Perre v Apand

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Citation: Perre v Apand (1999) 198 CLR 180

This information can be found in the Textbook: Sappideen, Vines, Grant & Watson, Torts: Commentary and Materials (Lawbook Co, 10th ed, 2009), pp. 311-324 [10.45] or here.


Background facts

  • Plaintiff [Perre] had a contract to sell potatoes in WA
  • Defendant [Apand] supplied bad products which caused infection in a land belonging to Sparnon, the Plaintiff's neighbour.
  • WA Regulations meant that potatoes grown close to infected land cannot be sold in WA, therefore the Plaintiff's potatoes were not allowed in.
  • The Plaintiff suffered great economic loss.

Legal issues


McHugh J:

  • The court rejects 'proximity' as a requirement:
    • "this Court no longer sees proximity as the unifying criterion of duties of care[1]."
  • Instead, there is a reasonable foreseeability test, followed by a list of considerations as to why a duty should imposed (or not imposed):
    1. Indeterminacy of liability - a duty of care will only be imposed if liability does not become indeterminate.
      • This is relevant because economic loss can 'ripple' down to a large amount of parties. "As a general rule, no duty will be owed to those who suffer loss as part of a ripple effect[2]."
      • "Liability is indeterminate only when it cannot be realistically calculated...Indeterminacy depends upon what the defendant knew or ought to have known of the number of claimants and the nature of their likely claims, not the number or size of those claims[3]..."
    2. Unreasonable burden on commercial activity - the courts approve of commercial competition, and will not impose a duty of care if the duty of care is an unreasonable burden.
    3. Vulnerability - was the plaintiff vulnerable?
      • A plaintiff is vulnerable if he was unable of taking reasonable steps to protect himself from the negligent act
      • If a plaintiff could have taken reasonable actions to protect himself, a duty of care will not be imposed.
      • For vulnerability, it is also relevant whether:
        • Whether the plaintiff was subject to the defendant’s control.
        • Whether there was reasonable reliance/assumption of responsibility placed on the defendant’s information.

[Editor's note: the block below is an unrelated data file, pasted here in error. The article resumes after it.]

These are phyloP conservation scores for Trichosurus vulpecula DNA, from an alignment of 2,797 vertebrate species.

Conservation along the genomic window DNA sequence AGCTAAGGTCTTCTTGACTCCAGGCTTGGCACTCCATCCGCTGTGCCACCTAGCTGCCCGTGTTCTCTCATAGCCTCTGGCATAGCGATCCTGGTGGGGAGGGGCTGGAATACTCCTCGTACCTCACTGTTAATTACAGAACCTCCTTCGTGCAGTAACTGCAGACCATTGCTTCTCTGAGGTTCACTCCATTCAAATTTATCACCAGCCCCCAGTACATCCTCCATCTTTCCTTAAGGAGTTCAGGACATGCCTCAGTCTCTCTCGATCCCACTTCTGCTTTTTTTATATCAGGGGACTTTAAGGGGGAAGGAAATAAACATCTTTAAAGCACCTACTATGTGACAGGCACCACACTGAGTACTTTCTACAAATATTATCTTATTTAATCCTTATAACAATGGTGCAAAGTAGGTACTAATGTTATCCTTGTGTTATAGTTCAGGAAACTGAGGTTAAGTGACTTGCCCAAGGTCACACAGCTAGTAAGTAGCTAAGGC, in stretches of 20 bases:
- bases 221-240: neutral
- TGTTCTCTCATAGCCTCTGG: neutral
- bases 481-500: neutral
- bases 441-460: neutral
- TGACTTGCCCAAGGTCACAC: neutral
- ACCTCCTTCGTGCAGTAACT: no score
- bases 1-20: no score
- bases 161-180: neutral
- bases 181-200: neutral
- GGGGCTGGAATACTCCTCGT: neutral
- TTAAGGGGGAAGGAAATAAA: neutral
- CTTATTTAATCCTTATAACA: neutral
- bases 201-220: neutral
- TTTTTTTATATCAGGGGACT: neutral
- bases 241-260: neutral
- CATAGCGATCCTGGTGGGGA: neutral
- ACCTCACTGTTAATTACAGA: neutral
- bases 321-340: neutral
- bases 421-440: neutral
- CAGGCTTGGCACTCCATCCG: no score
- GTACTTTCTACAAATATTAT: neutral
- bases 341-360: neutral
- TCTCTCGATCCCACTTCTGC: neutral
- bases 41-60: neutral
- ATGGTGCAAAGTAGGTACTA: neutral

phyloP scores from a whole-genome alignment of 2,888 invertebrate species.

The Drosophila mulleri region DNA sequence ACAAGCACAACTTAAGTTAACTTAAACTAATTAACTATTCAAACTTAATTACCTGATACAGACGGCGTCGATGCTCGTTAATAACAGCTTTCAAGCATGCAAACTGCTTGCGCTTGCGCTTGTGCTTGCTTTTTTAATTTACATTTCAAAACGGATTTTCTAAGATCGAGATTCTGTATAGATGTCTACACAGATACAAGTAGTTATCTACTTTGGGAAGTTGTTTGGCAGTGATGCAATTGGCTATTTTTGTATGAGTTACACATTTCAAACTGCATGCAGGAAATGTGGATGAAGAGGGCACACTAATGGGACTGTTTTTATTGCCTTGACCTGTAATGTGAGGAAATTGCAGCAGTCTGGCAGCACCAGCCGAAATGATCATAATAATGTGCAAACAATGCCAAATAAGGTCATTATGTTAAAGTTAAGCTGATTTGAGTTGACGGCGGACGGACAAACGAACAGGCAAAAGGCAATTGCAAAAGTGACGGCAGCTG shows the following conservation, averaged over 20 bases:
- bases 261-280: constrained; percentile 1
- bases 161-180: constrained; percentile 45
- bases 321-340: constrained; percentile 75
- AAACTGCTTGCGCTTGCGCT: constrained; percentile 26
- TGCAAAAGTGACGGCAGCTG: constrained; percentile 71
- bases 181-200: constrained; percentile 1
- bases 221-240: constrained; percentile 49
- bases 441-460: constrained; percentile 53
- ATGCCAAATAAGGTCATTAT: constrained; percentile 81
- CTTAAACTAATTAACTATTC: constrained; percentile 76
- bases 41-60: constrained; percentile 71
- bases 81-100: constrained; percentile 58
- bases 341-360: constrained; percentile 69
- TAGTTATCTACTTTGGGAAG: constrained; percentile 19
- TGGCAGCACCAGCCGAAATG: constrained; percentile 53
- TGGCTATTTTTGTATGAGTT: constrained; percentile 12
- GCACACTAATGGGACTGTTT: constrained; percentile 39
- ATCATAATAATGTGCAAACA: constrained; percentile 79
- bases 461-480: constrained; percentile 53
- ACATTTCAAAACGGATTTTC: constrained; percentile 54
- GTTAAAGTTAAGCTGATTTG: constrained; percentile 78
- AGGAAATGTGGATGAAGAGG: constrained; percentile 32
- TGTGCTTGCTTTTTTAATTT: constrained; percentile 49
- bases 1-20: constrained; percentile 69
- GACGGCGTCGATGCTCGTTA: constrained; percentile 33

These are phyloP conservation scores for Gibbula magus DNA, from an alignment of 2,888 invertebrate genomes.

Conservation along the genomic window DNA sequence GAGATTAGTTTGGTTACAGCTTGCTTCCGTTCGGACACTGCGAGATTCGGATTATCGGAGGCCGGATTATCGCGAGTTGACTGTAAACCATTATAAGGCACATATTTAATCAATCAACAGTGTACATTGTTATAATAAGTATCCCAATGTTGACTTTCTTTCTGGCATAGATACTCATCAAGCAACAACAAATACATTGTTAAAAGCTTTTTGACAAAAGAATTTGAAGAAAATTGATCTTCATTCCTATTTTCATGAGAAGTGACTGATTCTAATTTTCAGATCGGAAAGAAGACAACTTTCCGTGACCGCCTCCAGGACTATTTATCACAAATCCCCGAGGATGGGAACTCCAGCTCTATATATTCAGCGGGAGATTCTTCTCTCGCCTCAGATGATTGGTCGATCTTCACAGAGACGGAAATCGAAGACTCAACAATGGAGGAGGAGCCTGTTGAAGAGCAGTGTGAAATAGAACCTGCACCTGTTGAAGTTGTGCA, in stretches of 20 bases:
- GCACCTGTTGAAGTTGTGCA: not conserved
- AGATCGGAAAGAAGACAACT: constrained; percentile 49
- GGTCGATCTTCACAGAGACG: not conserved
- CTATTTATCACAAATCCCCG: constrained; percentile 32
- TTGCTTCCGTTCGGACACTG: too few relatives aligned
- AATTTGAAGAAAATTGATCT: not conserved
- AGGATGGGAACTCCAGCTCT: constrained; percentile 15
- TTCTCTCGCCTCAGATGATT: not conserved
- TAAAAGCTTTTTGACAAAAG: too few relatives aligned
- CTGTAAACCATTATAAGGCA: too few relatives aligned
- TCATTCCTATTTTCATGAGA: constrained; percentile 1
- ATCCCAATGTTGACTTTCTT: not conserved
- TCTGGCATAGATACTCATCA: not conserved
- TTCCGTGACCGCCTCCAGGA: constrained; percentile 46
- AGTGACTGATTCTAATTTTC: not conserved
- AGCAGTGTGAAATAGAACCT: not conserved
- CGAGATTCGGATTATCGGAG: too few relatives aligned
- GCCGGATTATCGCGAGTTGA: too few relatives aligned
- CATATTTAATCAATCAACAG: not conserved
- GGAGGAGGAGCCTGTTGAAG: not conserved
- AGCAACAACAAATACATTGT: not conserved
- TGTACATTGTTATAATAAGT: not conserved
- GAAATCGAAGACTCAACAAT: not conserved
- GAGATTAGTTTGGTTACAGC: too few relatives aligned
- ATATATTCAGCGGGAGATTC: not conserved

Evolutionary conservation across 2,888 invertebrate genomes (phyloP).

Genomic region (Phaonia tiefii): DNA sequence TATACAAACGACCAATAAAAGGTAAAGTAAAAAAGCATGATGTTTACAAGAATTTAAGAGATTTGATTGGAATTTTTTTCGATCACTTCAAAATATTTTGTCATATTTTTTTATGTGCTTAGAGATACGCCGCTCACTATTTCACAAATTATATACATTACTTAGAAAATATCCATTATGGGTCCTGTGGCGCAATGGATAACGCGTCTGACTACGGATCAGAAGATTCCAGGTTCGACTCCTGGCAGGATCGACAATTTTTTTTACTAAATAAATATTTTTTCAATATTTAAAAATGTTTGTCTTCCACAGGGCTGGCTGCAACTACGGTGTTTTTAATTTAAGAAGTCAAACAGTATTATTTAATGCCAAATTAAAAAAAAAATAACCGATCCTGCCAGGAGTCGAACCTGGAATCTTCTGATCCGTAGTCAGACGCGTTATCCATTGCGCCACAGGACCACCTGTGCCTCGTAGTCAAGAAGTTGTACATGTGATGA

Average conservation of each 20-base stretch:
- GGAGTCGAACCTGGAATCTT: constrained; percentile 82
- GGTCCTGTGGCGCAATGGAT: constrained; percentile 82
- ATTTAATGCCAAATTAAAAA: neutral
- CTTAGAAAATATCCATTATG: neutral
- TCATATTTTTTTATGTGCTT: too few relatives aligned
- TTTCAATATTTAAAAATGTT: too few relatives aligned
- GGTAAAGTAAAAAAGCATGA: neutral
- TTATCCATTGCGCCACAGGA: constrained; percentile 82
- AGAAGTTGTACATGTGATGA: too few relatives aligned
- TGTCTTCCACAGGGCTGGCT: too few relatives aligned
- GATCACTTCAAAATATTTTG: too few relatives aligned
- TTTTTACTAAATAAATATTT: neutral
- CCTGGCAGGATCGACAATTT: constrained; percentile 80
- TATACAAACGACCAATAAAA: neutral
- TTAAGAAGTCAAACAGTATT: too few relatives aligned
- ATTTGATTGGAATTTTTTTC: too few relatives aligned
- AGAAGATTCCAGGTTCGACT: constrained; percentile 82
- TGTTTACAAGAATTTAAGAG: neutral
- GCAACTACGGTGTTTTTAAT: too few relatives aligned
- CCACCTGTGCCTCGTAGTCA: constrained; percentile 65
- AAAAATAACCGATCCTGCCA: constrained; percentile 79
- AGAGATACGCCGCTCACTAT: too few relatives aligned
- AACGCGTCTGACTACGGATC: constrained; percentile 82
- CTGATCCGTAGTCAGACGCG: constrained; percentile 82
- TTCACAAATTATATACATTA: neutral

4. Knowledge - did the defendant know that its conduct would cause harm to individuals such as the plaintiff?
    • The court also notes that insurance is irrelevant.
  • In this case:
    • Reasonable foreseeability satisfied:
      • "The loses suffered by the Perres [Plaintiff] were a reasonably foreseeable consequence of Apand's conduct in supplying the diseased seed[4]..."
    • Vulnerability exists:
      • "The Perres' business was vulnerably exposed to Apand's conduct because the Perres were not in a position to protect themselves against the effect of Apand's negligence apart from insurance (which is not a relevant factor)[5]..."
    • No indeterminate liability, no interference with commercial freedom:
      • "Imposing the duty on Apand does not expose it to indeterminate liability although its liability may be large; imposing the duty does not unreasonably interfere with Apand's commercial freedom because it was already under a duty to the Sparnons to take reasonable care[6]..." - ie, imposing a duty wouldn't put a burden on the defendant which he didn't already owe to someone else anyway.
  • The Defendant owed the Plaintiff a duty of care to prevent causing even pure economic loss - the Plaintiff wins.


  1. (1999) 198 CLR 180, 208
  2. (1999) 198 CLR 180, 220
  3. (1999) 198 CLR 180, 220
  4. (1999) 198 CLR 180, 204
  5. (1999) 198 CLR 180, 204
  6. (1999) 198 CLR 180, 204
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